Ranging from power failures to a lack of resources, Siddiqui says the challenges she had to face were huge. She says social problems like being a young female did not help either.

“I am daring, not worried about the consequences as such,” says 26-year-old Kubra Khademi, who moved to Lahore from Kabul to pursue her studies at BNU. “I wasn’t satisfied there. I could not find what I was looking for.”

Khademi’s work includes pictures of her own performances. “I wanted to create my space using my body, even when it involved taking a risk,” she says.

There are pictures of her sitting in the middle of a road, apparently oblivious to traffic. Khademi says the work represents her effort to secure her space.

“Life is all about experiencing – that is how I describe my work,” she says.

Visual Communication Design

Tamimur Rahman Popal, 22, one of the four Afghan students graduating this year from the SVAD, has used his personal experiences to weave a narrative of stereotyping, questioning the concept of identity.

“I wanted to experience another world and I got the chance,” says Popal, who had been studying at the Kabul University when he got a full scholarship at BNU.

Recalling his journey from Kabul to Peshawar, he says the security officials gave him a tough time because of his appearance. “They would stop us…and ask who we were and why we were there,” he says.

Popal says he has tried to recreate the experience in his work through snapshots of himself showing how he has transformed over the years.

From facing difficulties in communicating to breaking stereotypes, he says he has loved his experience in Lahore.

“Objects give us identity,” he adds, saying his clothes will determine the perceptions about him. Popal hopes to explore other parts of the world for future studies.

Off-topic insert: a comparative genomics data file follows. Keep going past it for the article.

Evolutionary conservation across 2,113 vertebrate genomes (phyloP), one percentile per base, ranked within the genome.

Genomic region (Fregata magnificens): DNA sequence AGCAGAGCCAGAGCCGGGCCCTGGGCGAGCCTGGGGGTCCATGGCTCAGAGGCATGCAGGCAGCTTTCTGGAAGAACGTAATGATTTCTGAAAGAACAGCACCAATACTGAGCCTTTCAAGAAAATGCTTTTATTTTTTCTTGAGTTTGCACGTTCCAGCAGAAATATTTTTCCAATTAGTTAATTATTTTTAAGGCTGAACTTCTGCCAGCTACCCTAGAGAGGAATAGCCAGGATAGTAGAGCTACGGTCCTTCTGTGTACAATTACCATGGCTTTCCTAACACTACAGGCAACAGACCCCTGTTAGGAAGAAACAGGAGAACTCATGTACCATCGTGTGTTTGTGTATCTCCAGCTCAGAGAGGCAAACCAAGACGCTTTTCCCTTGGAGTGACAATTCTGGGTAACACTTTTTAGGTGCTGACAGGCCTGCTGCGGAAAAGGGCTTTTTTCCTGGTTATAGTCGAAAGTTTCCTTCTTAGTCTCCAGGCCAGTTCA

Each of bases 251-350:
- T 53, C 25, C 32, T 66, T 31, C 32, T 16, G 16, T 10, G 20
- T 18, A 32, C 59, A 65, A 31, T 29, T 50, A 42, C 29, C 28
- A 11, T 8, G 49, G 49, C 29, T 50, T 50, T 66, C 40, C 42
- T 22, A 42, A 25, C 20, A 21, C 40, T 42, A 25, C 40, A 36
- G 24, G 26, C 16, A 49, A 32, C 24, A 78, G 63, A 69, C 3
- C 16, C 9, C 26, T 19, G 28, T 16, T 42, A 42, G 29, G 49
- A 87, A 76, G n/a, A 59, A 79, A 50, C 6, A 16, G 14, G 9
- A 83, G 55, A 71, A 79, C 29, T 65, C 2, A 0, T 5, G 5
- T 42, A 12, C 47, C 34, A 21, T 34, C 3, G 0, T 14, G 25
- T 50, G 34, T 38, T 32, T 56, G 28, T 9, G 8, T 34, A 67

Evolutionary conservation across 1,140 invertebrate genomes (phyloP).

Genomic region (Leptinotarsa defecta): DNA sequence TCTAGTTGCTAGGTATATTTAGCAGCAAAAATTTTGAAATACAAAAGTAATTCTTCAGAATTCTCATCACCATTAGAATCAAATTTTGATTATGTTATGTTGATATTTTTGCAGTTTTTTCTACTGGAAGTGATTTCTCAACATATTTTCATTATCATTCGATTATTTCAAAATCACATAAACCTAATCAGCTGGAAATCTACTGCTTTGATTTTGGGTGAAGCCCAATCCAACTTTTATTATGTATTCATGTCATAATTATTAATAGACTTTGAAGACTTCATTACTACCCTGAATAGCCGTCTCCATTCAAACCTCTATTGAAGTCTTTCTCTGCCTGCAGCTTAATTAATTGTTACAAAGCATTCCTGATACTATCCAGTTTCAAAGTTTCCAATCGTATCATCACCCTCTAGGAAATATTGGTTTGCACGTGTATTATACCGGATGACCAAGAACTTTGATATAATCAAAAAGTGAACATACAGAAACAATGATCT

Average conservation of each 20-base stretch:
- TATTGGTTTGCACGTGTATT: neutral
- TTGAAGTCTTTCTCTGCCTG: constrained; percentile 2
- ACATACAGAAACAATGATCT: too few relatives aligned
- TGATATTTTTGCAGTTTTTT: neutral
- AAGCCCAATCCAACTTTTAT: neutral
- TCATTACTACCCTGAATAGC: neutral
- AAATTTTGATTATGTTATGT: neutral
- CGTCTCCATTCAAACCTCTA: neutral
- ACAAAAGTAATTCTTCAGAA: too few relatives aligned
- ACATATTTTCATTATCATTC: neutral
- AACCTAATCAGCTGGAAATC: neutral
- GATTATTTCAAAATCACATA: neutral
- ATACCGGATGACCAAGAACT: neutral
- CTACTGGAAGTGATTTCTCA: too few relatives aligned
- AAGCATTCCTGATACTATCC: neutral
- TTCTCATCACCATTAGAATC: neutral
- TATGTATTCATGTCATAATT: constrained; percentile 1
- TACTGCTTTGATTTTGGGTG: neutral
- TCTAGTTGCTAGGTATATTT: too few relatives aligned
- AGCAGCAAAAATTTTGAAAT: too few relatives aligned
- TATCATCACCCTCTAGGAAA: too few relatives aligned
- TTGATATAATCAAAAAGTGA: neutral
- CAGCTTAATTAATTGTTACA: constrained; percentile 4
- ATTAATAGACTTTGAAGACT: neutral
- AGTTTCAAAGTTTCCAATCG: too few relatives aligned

Another visual communication design graduate, Sajjad Rafiq, has reflected upon Saadat Hassan Manto’s ideas about society and its flaws. Rafiq has focused on sectarian violence which he claims is “one of the many things that worried Manto.”

“Similar behaviours are repeated throughout our history,” he says, “my work raises the question whether or not we remain where we started 60-years-ago.”

25-year-old Rafiq hopes to work as a communication designer.

After several trips to the Lahore Zoo, Samreen Farooq devised a method to make the visit interesting as well as informative. Graduating in VCD, Farooq has designed a zoo based on the current set up of the City zoo but with additional features including a mascot – the 10-year-old lion, Zoodo.

“During my visits I realised how dull and boring the trips were,” she says.

Farooq says she felt that the children were not provided enough information about the animals they saw at the zoo.

Her thesis includes plans for various activities including scavenger hunting and giving out customised handouts based on the animal kingdom.

The zoo ticket in her design is steeply priced at Rs150 to Rs200. She believes this will help generate funds to sustain the design of the zoo.

Farooq is sure her idea is implementable but has not pitched it to the zoo authorities yet.

Published in The Express Tribune, May 27th, 2013.